Mack  JW, Nilsson  M, Balboni  T,  et al.  Peace, Equanimity, and Acceptance in the Cancer Experience (PEACE): validation of a scale to assess acceptance and struggle with terminal illness. Cancer. 2008;112(11):2509-2517.
PubMed   |  Link to Article
Bruera  E, Sweeney  C, Calder  K, Palmer  L, Benisch-Tolley  S.  Patient preferences versus physician perceptions of treatment decisions in cancer care. J Clin Oncol. 2001;19(11):2883-2885.
PubMed
Dugan  E, Trachtenberg  F, Hall  MA.  Development of abbreviated measures to assess patient trust in a physician, a health insurer, and the medical profession. BMC Health Serv Res. 2005;5:64.
PubMed   |  Link to Article
Rhondali  W, Perez-Cruz  P, Hui  D,  et al.  Patient-physician communication about code status preferences: a randomized controlled trial. Cancer. 2013;119(11):2067-2073.
PubMed   |  Link to Article
Kret  DD.  The qualities of a compassionate nurse according to the perceptions of medical-surgical patients. Medsurg Nurs. 2011;20(1):29-36.
PubMed
Campbell  JL, Richards  SH, Dickens  A, Greco  M, Narayanan  A, Brearley  S.  Assessing the professional performance of UK doctors: an evaluation of the utility of the General Medical Council patient and colleague questionnaires. Qual Saf Health Care. 2008;17(3):187-193.
PubMed   |  Link to Article
Richardson  LA, Jones  GW.  A review of the reliability and validity of the Edmonton Symptom Assessment System. Curr Oncol. 2009;16(1):55.
PubMed
Back  AL, Arnold  RM, Quill  TE.  Hope for the best, and prepare for the worst. Ann Intern Med. 2003;138(5):439-443.
PubMed   |  Link to Article
Helft  PR.  Necessary collusion: prognostic communication with advanced cancer patients. J Clin Oncol. 2005;23(13):3146-3150.
PubMed   |  Link to Article
Brown  VA, Parker  PA, Furber  L, Thomas  AL.  Patient preferences for the delivery of bad news—the experience of a UK Cancer Centre. Eur J Cancer Care (Engl). 2011;20(1):56-61.
PubMed   |  Link to Article

Figures

Place holder to copy figure label and caption
Figure.
Clinical Trial Flowchart

Flowchart shows the crossover study design. After patients viewed a video, they were assessed for their perception of physician compassion.

Graphic Jump Location

Tables

Table Graphic Jump LocationTable 1.  Patient Demographic Characteristics and Variables
Table Graphic Jump LocationTable 2.  Physician Compassion Score Comparison
Table Graphic Jump LocationTable 3.  Median Physician Compassion Score by Physician per Video Group

References

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Fogarty  LA, Curbow  BA, Wingard  JR, McDonnell  K, Somerfield  MR.  Can 40 seconds of compassion reduce patient anxiety? J Clin Oncol. 1999;17(1):371-379.
PubMed
Hillen  MA, van Vliet  LM, de Haes  HC, Smets  EM.  Developing and administering scripted video vignettes for experimental research of patient-provider communication. Patient Educ Couns. 2013;91(3):295-309.
PubMed   |  Link to Article
van Vliet  LM, Hillen  MA, van der Wall  E, Plum  N, Bensing  JM.  How to create and administer scripted video-vignettes in an experimental study on disclosure of a palliative breast cancer diagnosis. Patient Educ Couns. 2013;91(1):56-64.
PubMed   |  Link to Article
Bruera  E, Palmer  JL, Pace  E,  et al.  A randomized, controlled trial of physician postures when breaking bad news to cancer patients. Palliat Med. 2007;21(6):501-505.
PubMed   |  Link to Article
Strasser  F, Palmer  JL, Willey  J,  et al.  Impact of physician sitting versus standing during inpatient oncology consultations: patients’ preference and perception of compassion and duration: a randomized controlled trial. J Pain Symptom Manage. 2005;29(5):489-497.
PubMed   |  Link to Article
Bruera  E, Kuehn  N, Miller  MJ, Selmser  P, Macmillan  K.  The Edmonton Symptom Assessment System (ESAS): a simple method for the assessment of palliative care patients. J Palliat Care. 1991;7(2):6-9.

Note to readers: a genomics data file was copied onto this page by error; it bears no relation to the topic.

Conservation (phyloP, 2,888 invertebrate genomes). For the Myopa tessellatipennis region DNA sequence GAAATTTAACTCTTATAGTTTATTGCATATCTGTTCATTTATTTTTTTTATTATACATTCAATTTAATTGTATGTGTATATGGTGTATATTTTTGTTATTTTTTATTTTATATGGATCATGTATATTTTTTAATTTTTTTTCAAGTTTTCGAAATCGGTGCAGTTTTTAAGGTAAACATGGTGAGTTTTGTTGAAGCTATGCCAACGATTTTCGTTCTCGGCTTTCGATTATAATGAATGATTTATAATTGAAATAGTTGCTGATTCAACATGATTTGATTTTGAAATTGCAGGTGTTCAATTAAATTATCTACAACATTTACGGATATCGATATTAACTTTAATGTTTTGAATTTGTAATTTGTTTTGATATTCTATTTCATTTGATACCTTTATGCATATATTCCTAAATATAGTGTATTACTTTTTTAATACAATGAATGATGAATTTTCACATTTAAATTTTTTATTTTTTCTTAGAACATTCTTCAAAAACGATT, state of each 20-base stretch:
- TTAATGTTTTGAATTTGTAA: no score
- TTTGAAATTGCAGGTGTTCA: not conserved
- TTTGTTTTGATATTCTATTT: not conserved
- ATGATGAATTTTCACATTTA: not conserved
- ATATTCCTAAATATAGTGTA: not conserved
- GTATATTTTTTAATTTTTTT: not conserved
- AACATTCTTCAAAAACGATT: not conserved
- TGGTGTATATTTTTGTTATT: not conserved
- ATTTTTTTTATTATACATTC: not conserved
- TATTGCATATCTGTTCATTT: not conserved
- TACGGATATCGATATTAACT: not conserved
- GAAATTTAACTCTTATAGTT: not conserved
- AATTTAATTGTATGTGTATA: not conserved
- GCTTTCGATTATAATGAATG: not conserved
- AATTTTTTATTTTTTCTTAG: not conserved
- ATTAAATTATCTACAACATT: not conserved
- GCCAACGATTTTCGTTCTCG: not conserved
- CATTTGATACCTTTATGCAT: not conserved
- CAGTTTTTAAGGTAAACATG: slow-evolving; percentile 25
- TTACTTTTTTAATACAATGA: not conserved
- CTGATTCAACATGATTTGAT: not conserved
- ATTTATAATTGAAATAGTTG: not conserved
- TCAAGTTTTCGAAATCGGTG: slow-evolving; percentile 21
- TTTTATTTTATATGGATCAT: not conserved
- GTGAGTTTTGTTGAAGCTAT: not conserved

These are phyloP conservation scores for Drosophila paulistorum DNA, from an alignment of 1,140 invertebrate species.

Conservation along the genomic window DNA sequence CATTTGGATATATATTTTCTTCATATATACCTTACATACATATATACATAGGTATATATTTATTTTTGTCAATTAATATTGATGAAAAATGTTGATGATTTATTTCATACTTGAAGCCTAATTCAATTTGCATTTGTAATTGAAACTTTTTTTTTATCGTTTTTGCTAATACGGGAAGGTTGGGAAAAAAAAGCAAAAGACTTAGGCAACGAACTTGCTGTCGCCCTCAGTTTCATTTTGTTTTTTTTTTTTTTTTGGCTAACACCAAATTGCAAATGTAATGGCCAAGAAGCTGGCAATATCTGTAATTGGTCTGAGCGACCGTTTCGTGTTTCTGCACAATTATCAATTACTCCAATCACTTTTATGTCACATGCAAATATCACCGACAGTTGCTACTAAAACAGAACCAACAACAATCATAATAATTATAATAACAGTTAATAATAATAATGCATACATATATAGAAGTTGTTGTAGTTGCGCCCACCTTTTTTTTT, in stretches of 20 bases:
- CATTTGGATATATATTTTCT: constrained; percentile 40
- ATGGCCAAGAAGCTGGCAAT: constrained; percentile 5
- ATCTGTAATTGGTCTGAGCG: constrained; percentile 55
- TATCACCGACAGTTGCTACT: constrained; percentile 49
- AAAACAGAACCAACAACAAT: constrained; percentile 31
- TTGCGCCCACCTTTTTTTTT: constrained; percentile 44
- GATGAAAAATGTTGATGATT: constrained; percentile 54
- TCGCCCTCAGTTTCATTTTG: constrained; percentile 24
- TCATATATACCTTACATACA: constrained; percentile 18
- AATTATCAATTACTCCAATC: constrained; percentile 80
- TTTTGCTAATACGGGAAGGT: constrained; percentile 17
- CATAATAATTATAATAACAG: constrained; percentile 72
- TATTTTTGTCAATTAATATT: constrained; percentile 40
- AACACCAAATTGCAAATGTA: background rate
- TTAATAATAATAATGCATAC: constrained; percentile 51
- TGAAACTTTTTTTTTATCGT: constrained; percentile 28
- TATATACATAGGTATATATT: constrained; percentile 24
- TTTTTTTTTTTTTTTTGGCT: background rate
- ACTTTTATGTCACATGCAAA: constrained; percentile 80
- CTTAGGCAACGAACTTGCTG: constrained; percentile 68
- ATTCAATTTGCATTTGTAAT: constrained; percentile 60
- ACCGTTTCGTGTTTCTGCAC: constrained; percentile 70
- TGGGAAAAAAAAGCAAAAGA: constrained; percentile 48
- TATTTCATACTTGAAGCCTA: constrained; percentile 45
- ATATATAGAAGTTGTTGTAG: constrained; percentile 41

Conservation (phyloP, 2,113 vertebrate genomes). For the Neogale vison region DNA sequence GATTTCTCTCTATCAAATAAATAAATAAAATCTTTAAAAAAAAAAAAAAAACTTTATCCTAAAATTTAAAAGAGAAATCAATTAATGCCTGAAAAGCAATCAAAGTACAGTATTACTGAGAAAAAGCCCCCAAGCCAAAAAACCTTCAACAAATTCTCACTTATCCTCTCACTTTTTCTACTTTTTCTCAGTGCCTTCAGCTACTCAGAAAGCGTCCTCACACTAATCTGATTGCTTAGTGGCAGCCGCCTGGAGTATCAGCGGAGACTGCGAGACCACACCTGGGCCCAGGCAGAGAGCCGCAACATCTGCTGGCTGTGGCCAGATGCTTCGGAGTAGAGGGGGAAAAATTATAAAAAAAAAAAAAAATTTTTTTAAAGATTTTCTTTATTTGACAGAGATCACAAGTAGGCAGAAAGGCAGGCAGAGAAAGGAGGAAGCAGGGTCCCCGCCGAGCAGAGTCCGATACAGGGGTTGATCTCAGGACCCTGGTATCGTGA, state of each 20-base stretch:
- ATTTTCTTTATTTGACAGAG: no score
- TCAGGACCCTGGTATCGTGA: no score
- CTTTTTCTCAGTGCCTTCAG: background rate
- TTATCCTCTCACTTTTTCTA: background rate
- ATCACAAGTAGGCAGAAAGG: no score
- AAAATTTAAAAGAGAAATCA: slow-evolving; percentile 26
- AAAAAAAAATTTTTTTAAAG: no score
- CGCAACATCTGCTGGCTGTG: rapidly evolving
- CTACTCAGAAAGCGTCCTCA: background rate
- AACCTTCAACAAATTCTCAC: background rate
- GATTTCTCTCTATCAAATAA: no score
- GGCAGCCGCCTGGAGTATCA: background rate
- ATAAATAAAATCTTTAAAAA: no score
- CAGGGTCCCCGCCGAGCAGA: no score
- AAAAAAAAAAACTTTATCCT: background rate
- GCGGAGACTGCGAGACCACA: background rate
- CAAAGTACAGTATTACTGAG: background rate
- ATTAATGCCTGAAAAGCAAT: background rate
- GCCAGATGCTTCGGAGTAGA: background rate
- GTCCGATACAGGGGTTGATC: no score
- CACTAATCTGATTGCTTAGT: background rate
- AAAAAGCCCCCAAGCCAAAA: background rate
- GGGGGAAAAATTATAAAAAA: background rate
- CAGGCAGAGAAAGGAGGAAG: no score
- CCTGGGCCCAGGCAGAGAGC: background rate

PubMed
Bultz  BD, Waller  A, Cullum  J,  et al.  Implementing routine screening for distress, the sixth vital sign, for patients with head and neck and neurologic cancers. J Natl Compr Canc Netw. 2013;11(10):1249-1261.
PubMed
Zigmond  AS, Snaith  RP.  The hospital anxiety and depression scale. Acta Psychiatr Scand. 1983;67(6):361-370.
PubMed   |  Link to Article
Sanatani  M, Schreier  G, Stitt  L.  Level and direction of hope in cancer patients: an exploratory longitudinal study. Support Care Cancer. 2008;16(5):493-499.
PubMed   |  Link to Article
Herth  K.  Abbreviated instrument to measure hope: development and psychometric evaluation. J Adv Nurs. 1992;17(10):1251-1259.
PubMed   |  Link to Article
Mack  JW, Nilsson  M, Balboni  T,  et al.  Peace, Equanimity, and Acceptance in the Cancer Experience (PEACE): validation of a scale to assess acceptance and struggle with terminal illness. Cancer. 2008;112(11):2509-2517.
PubMed   |  Link to Article
Bruera  E, Sweeney  C, Calder  K, Palmer  L, Benisch-Tolley  S.  Patient preferences versus physician perceptions of treatment decisions in cancer care. J Clin Oncol. 2001;19(11):2883-2885.
PubMed
Dugan  E, Trachtenberg  F, Hall  MA.  Development of abbreviated measures to assess patient trust in a physician, a health insurer, and the medical profession. BMC Health Serv Res. 2005;5:64.
PubMed   |  Link to Article
Rhondali  W, Perez-Cruz  P, Hui  D,  et al.  Patient-physician communication about code status preferences: a randomized controlled trial. Cancer. 2013;119(11):2067-2073.
PubMed   |  Link to Article
Kret  DD.  The qualities of a compassionate nurse according to the perceptions of medical-surgical patients. Medsurg Nurs. 2011;20(1):29-36.
PubMed
Campbell  JL, Richards  SH, Dickens  A, Greco  M, Narayanan  A, Brearley  S.  Assessing the professional performance of UK doctors: an evaluation of the utility of the General Medical Council patient and colleague questionnaires. Qual Saf Health Care. 2008;17(3):187-193.
PubMed   |  Link to Article
Richardson  LA, Jones  GW.  A review of the reliability and validity of the Edmonton Symptom Assessment System. Curr Oncol. 2009;16(1):55.
PubMed
Back  AL, Arnold  RM, Quill  TE.  Hope for the best, and prepare for the worst. Ann Intern Med. 2003;138(5):439-443.
PubMed   |  Link to Article
Helft  PR.  Necessary collusion: prognostic communication with advanced cancer patients. J Clin Oncol. 2005;23(13):3146-3150.
PubMed   |  Link to Article
Brown  VA, Parker  PA, Furber  L, Thomas  AL.  Patient preferences for the delivery of bad news—the experience of a UK Cancer Centre. Eur J Cancer Care (Engl). 2011;20(1):56-61.
PubMed   |  Link to Article